THIS I BELIEVE
I believe in movement, imagination, and style. I believe in individuality, growing, learning and discovering what is within us. I believe you should laugh when you can, apologize when you should and let go of what you can’t change. In other words, take chances, give everything you have and have no regrets. To live your life without worry of what others think of you, I believe we must become individuals in a society of conformists.
I believe, because of society, people lose sight of who they are, and they become who they think they should be. When I was growing up, being as shy as one can be, the only time I felt free was when I was dancing. I was free of cares, judgment and being compared to others. Nothing was going to stop me from moving to the music. I was truly free.
Because of my love of dance and movement, I want to focus on imagination as the one thing I believe pulls together all the other things I mentioned; style, movement, growth discovery, etc.
I think to do this we must educate our youths. Education is a basic need of society, not only for its transmission of knowledge but because it plays a major part in forming our youth. Basically, teaching them how to live and act in society. I believe that our future lies in the hands of our children. They must learn, grow and discover what goes on around them. I believe the key to life is within our young. How we act every day, every little thing we do teaches them how to live.
Weekdays, I work at Ensign Elementary School in an after school program with a focus on art and activity. Here I have learned the power of imagination in young people. I see how easily students can be distracted and bored with everyday instruction. My co teachers and I find great success when we tap their minds and challenge them to be creative, whether they are dancing, painting or any number of activities. I notice that the idea of thinking outside the box is more acceptable after regular classes. Students are unafraid to take the leap! They remind me of myself in school, wanting to try something but afraid and cautious to pursue it. If it weren’t for those teachers of mine who “gave me permission” to use my imagination, I would have never accepted my talents and abilities.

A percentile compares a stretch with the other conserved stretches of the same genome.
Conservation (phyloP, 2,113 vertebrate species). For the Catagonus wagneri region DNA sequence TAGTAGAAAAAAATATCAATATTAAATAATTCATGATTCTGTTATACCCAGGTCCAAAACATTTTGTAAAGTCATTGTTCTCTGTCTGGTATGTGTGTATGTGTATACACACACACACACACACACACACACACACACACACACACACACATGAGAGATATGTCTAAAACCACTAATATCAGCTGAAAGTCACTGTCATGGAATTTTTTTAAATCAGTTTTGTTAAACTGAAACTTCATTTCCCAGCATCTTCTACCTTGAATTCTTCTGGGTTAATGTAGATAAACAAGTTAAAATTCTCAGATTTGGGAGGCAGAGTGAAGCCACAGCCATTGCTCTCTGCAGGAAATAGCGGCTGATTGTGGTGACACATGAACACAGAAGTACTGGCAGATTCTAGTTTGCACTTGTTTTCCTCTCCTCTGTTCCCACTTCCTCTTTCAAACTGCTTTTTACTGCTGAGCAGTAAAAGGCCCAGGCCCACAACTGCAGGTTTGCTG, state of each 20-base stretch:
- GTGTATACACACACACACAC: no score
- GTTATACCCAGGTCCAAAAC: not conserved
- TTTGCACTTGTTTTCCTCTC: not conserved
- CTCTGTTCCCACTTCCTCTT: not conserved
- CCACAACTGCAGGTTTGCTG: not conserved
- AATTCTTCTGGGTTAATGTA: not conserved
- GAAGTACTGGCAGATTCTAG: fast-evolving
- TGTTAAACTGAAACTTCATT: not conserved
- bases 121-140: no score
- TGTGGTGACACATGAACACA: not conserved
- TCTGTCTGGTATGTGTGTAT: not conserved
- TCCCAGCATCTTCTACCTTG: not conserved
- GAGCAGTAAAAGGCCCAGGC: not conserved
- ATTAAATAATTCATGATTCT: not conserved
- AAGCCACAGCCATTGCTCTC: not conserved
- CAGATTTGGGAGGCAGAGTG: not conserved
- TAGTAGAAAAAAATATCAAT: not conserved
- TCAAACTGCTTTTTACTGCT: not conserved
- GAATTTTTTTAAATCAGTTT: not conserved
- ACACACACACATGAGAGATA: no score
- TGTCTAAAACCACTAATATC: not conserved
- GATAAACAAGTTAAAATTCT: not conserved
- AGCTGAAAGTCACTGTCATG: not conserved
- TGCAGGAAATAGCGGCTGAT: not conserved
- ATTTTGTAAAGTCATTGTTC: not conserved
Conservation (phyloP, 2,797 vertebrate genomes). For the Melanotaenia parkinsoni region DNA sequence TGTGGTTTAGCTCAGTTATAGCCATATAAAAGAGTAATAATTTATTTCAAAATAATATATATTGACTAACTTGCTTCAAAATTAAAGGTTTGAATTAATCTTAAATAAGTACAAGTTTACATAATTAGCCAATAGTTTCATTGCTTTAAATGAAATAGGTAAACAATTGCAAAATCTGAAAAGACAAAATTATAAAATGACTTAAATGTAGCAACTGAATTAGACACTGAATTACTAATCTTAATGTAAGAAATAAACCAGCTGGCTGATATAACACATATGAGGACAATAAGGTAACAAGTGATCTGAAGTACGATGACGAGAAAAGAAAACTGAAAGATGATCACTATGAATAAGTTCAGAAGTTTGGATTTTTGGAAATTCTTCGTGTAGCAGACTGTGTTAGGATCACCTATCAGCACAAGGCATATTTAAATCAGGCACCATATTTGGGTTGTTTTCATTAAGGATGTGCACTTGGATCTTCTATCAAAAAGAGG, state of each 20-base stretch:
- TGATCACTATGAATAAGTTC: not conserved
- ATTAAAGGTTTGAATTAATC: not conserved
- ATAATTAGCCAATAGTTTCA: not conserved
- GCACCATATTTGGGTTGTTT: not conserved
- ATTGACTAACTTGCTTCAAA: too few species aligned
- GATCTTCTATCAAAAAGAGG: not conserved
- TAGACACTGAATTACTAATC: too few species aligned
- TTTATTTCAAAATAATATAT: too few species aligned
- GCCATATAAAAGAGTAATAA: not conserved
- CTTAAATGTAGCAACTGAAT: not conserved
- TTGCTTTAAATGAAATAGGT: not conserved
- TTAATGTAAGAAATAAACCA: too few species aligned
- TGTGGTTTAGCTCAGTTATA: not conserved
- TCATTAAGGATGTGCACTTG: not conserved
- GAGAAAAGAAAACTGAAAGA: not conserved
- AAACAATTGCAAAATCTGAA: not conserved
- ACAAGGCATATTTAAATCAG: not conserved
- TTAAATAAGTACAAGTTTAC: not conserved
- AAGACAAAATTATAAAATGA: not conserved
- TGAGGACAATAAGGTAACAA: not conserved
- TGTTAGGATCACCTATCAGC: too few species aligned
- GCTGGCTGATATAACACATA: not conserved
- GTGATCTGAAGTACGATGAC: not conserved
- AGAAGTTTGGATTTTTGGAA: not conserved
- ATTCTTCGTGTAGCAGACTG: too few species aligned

When I was in elementary school, I didn’t care what people thought of me. I would act, dress and say what I wanted. I would live in that moment and who ever wanted to play what I was playing was my friend, at least for that moment. But, as I got older, as I grew into new schools, I was taught to judge, to compare, I learned who to like and dislike. Clicks started forming. I started caring what others thought of me. Yet here, in school is where we learn to be a part of society. Is the hidden curriculum, the unwritten goals of schools, teaching us correctly? True, we must learn obedience, authority and even conformity to cultural norms. Nevertheless, are we forgetting to educate our youth how to become individuals? And to do so we must uncover their potential by teaching students how to use their imaginations.
The Arts teach kids how to become unique, showing them different ways of expressing themselves. It teaches them to be silly, tough and to experience that not everything turns out the way you would hope. And most of all, it teaches you respect. Respect everyone and everything for what it’s worth.
Have we forgotten the influence of the Arts, an escape through the power of imagination? Fine Arts in schools are important for people to become individuals. Yet, public schools are taking away the arts by cutting programs to save money, wanting students to only focus only on Math, English and Science. Will only rich kids get to learn what art is?
I believe the will to learn is in everyone, it is everyone around us that is in disbelief. If you are told you cannot achieve it enough times, you will unfortunately, soon enough start believing it. I believe in dreaming. Eleanor Roosevelt said, “No one can make you feel inferior without your permission” As soon as we begin to promote imagination, students will come to believe in themselves.
If you enjoyed this essay, please consider making a tax-deductible contribution to This I Believe, Inc.